Scottish Government’s continuity bill ‘carefully drafted’ so that it does not breach EU law, says Lord Advocate
The presiding officer had said the European Union Continuity Bill was outwith the competence of the Scottish Parliament
Lord Advocate James Wolffe - Image credit: Scottish Parliament TV
The Scottish Government’s continuity bill has been “carefully drafted” so that it does not breach EU law, the Lord Advocate told MSPs.
In a statement to the Scottish Parliament the Lord Advocate, James Wolffe said it was within the legislative competence of the parliament to pass the UK Withdrawal from the European Union (Legal Continuity) (Scotland) Bill.
Presiding officer Ken Macintosh had said that the Scottish parliament did not have the power to enact the bill.
In a letter, Macintosh said that the bill "anticipates the impact of the withdrawal of the United Kingdom from the European Union" and "assumes that the parliament can make provision now for the exercise of powers which it is possible the parliament will acquire in the future".
The Lord Advocate replied: “Yesterday, you stated your view that the provisions of the bill are not within the legislative competence of the Parliament.
“I am grateful to you for the careful and serious consideration that you have given to the matter and for the way in which you have expressed your conclusions. In stating that the Government disagrees with those conclusions,
“I would not wish it to be thought that I am expressing any criticism of you.
He said the bill was designed to do two things: to enable a smooth transition from the EU and to make sure that that is done in a way that does not involve any breach of European Union law as long as the UK remains a member of the EU and would not take effect until the UK left the EU.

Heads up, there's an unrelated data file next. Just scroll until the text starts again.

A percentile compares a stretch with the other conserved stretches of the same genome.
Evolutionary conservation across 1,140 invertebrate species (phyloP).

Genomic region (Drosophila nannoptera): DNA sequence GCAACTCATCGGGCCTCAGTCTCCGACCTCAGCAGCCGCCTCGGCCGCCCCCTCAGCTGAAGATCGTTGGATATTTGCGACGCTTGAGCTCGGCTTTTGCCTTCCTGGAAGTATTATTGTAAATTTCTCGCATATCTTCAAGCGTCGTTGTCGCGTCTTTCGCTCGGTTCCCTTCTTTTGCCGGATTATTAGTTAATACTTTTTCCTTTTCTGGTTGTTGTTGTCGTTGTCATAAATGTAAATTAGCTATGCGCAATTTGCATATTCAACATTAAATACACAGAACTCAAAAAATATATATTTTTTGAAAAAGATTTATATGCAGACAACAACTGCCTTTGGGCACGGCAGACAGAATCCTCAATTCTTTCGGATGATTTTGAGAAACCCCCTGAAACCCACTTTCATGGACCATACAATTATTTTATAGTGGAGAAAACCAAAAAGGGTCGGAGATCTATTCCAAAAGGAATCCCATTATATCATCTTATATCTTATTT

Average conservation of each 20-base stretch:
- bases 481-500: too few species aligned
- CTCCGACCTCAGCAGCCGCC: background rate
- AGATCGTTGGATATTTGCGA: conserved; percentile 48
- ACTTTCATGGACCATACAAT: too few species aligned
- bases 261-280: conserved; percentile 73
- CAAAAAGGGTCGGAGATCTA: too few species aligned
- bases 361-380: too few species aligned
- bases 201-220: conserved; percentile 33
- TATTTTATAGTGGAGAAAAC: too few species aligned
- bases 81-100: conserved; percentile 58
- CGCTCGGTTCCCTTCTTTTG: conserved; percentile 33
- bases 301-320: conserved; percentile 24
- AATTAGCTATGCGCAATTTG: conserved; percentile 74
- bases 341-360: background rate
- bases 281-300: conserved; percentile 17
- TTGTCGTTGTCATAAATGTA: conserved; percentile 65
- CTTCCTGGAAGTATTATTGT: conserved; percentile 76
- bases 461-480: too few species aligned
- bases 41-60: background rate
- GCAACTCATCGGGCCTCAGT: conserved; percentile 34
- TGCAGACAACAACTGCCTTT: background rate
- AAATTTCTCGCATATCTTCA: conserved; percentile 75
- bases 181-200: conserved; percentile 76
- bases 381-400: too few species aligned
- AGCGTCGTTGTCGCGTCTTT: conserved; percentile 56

Wolffe said that if the Scottish Parliament bill was breaking EU law in legislating for powers the parliament would obtain after Brexit, so too would the UK Government’s Brexit bill be.
“It is not incompatible with EU law to make provision to deal with the inevitable consequences in domestic law of withdrawal from the EU in that way.
“Indeed, that appears to be the basis on which the UK Government’s own European Union (Withdrawal) Bill, on which the continuity bill has been modelled, proceeds.
“If that is right, and if, contrary to the view of the Scottish Government, the continuity bill is incompatible with EU law, the same reasoning would apply equally to the UK Government’s bill.”
The statement by the Lord Advocate was unprecedented
However, he acknowledged that there was a legal question of whether the Scottish Parliament had competence “and one that could, ultimately, if necessary, be tested in the courts”.
The statement was unprecedented in that the Scottish Government has never before attempted to pass a bill that the presiding officer had ruled to be outwith the competence of the parliament.
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